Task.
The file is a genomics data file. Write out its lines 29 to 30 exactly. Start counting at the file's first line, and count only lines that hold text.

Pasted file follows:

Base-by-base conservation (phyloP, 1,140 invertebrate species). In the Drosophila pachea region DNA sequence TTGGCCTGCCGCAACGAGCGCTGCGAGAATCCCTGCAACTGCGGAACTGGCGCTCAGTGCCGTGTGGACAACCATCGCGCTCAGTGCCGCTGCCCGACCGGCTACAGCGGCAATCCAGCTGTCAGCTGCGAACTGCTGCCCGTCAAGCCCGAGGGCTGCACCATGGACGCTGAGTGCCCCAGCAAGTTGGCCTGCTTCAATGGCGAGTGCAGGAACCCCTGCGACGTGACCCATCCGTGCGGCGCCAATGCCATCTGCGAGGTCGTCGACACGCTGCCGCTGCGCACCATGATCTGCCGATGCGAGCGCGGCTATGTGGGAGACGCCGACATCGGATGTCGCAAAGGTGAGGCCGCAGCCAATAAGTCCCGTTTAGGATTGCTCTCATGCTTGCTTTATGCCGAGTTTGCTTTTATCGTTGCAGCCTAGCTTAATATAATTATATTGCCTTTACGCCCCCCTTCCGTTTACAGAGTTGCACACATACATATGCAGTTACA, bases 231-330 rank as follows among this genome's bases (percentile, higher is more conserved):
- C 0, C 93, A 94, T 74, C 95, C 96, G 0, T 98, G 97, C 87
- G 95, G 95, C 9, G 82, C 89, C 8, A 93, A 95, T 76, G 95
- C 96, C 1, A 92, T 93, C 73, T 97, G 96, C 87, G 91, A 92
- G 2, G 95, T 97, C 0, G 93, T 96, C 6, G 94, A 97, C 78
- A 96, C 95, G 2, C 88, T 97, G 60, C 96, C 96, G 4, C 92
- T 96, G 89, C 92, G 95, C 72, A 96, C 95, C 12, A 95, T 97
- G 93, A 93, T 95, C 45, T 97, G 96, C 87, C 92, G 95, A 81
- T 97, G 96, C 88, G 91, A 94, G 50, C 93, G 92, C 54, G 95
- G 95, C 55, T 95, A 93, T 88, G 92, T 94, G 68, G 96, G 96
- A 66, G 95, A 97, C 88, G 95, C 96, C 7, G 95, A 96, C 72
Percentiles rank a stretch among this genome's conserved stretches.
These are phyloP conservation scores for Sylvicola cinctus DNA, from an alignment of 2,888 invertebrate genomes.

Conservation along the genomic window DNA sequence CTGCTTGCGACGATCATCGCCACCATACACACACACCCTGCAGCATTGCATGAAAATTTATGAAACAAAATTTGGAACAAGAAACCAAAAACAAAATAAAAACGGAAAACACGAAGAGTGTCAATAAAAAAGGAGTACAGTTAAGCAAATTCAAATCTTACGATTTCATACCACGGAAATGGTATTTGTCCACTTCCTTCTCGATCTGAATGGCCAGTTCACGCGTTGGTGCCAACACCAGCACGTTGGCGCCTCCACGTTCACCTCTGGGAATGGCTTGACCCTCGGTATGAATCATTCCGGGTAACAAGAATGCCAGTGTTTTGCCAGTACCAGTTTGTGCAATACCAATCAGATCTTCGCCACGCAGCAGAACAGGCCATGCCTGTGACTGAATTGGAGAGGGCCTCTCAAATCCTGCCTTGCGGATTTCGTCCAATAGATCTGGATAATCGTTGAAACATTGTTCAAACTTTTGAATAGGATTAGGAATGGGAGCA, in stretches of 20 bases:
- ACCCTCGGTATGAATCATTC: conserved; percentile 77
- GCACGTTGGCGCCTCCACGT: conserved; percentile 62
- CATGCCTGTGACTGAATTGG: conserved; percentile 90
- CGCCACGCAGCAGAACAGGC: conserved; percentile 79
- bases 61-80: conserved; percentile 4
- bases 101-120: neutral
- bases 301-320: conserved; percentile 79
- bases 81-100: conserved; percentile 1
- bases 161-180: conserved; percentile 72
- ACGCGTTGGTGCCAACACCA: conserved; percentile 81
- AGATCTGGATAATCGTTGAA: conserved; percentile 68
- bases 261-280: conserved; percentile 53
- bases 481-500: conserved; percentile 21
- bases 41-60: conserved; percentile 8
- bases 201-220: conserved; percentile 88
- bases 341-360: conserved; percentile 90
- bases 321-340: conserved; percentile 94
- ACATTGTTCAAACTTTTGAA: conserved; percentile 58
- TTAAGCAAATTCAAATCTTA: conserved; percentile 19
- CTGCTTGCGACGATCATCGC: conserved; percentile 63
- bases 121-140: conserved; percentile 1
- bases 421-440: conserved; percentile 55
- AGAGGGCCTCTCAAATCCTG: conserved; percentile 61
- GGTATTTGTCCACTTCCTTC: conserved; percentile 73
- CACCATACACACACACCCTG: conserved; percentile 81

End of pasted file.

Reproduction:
- bases 201-220: conserved; percentile 88
- bases 341-360: conserved; percentile 90